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The Boomer Bulletin - 2015
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Do You Expect Your Team to Multitask?

Posted By Sue Thiemann, Tuesday, March 10, 2015

Click on photo to see Sue Thiemann's bio

I confess, I have been a multitasker and I thought my productivity was good. At any one time you might have found me working on three or more tasks/projects, answering the phone and welcoming anyone who came to my office with, "Sure, I have time to…”

With multiple applications open at the same time, it is easy to get distracted and jump from one application to another and not complete any task well. Just think about the possibility of error and the stress I have imposed upon myself.

"It has been scientifically demonstrated that the brain cannot effectively or efficiently switch between tasks, so you lose time. It takes four times longer to recognize new things so you’re not saving time; multitasking actually costs time. You also lose time because you often make mistakes. If you’re multitasking and you send an email and accidentally "reply all” and the person you were talking about is on the email, it’s a big mistake. In addition, studies have shown that we have a much lower retention rate of what we learn when multitasking, which means you could have to redo the work or you may not do the next task well because you forgot the information you learned. Everyone’s complaining of memory issues these days – they’re symptoms of this multitasking epidemic. Then, of course, there’s the rudeness factor, which doesn’t help develop strong relationships with others.”

Jessica Kleimann, How Multitasking Hurts Your Brain (and Your Effectiveness at Work)

There are many studies that dispute the value of multitasking. For example, check out "12 Reasons to Stop Multitasking Now!” by Amanda MacMillan,or "The Cognitive Costs of Multitasking” by Kendra Cherry.

Isn’t this great news in the middle of busy tax season? You are probably thinking, "Thanks a lot Sue. My manager is expecting me to do this, this and that all by lunch today.”

The good news is that there are simple steps you can take to minimize interruptions and distractions and at the same time, manage your stress level. We call this "Focus Time” and following are a few suggestions.

  • Reduce interruptions during periods of focus time. Turn off your new email notifications and silence your cell phone and texting alerts.
  • Use the To-do lists and reminder functions available to you. In our database system I have the capability to create a To-do under a client or a project with a due date and/or milestone dates. I make sure to add a reminder notice for myself before the task is due and I use it so that all relevant information is quickly available. Sometimes a good ol’ fashion notebook will work best. A combination of both is also fine.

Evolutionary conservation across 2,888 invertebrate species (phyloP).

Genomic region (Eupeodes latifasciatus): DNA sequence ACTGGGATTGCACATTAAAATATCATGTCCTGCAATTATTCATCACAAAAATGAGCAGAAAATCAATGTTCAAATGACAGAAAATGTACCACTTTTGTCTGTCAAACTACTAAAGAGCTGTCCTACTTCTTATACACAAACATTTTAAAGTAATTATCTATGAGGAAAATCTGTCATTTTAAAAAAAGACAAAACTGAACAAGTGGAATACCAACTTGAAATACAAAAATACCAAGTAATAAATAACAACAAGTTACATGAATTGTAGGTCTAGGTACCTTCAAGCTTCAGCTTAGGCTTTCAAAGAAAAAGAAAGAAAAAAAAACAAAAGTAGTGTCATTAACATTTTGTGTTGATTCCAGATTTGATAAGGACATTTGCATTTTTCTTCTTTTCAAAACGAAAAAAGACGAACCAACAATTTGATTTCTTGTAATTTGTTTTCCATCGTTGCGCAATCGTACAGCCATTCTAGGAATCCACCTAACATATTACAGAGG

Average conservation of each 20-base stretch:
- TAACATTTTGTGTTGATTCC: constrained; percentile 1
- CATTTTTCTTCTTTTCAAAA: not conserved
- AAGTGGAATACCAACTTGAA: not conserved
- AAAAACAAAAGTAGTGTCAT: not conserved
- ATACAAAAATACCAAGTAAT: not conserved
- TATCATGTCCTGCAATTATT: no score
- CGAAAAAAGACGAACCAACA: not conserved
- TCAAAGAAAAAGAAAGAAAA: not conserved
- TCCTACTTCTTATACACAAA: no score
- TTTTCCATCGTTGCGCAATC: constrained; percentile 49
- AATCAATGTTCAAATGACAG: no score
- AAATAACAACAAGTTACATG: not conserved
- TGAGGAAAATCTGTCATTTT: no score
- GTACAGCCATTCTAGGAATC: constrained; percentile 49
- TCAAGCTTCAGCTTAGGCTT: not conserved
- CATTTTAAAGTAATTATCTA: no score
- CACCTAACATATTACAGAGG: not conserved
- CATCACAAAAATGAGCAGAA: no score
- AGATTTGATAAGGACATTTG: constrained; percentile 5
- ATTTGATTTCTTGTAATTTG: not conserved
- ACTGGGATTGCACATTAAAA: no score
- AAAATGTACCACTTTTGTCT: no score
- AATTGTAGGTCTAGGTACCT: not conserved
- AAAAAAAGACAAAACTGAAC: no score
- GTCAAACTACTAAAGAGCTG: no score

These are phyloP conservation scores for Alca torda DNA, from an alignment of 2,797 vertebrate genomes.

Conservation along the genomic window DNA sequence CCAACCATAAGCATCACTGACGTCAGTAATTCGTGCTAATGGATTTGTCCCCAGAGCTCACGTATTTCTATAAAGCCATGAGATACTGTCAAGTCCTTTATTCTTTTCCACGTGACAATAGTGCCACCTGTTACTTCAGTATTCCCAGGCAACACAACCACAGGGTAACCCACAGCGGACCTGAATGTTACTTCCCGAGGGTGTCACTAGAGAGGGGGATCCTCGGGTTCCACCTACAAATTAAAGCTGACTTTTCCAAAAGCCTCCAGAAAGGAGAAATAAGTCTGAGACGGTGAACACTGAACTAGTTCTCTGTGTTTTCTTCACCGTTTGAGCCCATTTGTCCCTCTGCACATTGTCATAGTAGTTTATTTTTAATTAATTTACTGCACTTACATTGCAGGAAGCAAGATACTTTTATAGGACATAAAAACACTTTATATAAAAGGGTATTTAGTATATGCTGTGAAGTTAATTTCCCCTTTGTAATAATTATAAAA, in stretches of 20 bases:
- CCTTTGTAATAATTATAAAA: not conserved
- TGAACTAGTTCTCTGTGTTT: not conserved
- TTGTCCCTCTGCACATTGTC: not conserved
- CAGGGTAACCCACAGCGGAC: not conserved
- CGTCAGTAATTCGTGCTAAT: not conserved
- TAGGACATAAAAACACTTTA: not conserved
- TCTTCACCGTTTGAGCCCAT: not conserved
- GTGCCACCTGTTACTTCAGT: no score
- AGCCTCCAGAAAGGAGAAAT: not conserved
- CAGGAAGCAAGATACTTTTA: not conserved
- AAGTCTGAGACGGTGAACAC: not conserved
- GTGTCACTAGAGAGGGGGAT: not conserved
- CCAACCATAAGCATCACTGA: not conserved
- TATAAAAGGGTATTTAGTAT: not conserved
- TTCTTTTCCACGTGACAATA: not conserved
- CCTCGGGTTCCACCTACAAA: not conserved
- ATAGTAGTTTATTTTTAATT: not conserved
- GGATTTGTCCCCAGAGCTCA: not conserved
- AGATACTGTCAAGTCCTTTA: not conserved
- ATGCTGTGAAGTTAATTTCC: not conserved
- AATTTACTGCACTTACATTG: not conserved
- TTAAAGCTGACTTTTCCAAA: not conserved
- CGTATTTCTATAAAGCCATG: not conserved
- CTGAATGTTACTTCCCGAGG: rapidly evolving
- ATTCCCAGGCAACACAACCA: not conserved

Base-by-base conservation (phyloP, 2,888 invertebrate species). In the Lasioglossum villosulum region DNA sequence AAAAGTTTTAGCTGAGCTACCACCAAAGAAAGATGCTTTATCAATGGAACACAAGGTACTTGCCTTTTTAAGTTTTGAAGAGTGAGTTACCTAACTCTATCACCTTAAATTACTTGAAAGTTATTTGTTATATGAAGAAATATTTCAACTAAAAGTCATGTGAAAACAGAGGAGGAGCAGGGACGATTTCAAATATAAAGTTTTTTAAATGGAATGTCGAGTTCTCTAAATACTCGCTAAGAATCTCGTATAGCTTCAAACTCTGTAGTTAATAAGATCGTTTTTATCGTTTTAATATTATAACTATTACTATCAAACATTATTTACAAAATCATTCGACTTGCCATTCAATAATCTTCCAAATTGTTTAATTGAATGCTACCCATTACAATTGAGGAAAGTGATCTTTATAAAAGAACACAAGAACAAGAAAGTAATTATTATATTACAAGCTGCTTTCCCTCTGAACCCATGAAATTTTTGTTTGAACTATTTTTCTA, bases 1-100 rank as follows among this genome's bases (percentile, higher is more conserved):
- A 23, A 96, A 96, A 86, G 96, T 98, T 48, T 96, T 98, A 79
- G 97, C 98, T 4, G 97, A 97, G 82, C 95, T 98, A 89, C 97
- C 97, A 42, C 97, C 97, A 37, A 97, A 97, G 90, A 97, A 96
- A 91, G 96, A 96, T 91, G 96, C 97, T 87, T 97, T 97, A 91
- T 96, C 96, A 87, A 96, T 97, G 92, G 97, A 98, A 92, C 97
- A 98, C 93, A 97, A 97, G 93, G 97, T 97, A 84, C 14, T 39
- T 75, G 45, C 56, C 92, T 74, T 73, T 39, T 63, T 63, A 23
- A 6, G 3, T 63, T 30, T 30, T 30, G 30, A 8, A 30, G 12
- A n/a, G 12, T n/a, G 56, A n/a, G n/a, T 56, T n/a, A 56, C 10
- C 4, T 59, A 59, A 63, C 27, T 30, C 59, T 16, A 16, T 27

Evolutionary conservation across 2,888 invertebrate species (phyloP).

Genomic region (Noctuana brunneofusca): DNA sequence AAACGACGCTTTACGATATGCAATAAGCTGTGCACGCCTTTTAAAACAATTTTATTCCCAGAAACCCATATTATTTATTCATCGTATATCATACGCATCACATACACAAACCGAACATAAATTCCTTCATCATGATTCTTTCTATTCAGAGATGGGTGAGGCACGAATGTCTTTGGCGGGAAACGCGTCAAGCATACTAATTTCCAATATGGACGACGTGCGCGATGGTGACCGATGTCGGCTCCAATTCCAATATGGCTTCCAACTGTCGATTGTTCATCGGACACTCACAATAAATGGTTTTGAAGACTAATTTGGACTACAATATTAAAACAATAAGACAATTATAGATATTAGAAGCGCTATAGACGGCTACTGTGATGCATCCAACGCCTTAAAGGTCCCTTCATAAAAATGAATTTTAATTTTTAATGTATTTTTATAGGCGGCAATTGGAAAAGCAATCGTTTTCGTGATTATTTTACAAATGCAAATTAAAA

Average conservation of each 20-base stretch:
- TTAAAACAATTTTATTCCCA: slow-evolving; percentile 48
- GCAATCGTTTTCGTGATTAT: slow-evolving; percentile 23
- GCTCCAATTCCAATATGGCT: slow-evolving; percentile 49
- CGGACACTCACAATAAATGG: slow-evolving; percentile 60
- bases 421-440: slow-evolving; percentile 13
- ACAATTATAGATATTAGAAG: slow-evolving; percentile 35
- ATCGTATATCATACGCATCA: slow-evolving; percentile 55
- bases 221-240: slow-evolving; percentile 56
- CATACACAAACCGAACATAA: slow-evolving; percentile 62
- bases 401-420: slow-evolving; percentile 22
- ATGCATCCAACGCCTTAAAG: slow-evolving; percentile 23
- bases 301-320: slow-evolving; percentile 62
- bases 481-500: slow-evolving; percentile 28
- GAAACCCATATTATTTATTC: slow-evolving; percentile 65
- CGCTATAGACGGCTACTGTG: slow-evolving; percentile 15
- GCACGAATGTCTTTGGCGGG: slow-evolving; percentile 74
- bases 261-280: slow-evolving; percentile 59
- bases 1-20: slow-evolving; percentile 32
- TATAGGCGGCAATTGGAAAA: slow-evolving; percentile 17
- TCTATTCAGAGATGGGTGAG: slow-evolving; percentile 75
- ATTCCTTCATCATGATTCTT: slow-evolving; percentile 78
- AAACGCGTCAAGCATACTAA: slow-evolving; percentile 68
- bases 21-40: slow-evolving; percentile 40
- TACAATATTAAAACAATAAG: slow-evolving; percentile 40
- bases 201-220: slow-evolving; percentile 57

• Plan your day in blocks. This may involve sharing phone answering duties with one or two co-workers so that you each have a block of time when you will not be interrupted by answering the phone. Other ideas include sharing responsibilities for greeting clients as they enter your office and only checking your email during specific blocks of time during the day, like first thing in the morning, right after lunch and then near then end of the day.
  • Clear your desk of non-essential items. If possible, clear your desk of items other than what you are currently working on. If it’s messy and you happen to catch a glimpse of some paperwork or a post-it note with a reminder, you might be tempted to focus some of your attention on those things as well (sounds like multitasking to me).
  • Manage meetings. Request an agenda for meetings you attend or if you are meeting with a co-worker, make clear the scope of the meeting and stick to it. A task force I am on recently scheduled the basic agenda topics for the entire year. By doing so, we are able to plan ahead and invite the appropriate staff to attend when needed. This may work for meetings you may have concerning a client engagement.

There are many, many ideas available to reduce stress and improve your productivity. In his Harvard Business Review article "How (and Why) to Stop Multitasking,” Peter Bregman described these benefits when he decided to experiment by not multitasking for a week:

"First, it was delightful… Second, I made significant progress on challenging projects… Third, my stress dropped dramatically… Fourth, I lost all patience for things I felt were not a good use of my time... Fifth, I had tremendous patience for things I felt were useful and enjoyable… Sixth, there was no downside.”

Now, while you are in the busy tax season, is the time to focus and manage your stress by taking steps to reduce multitasking.

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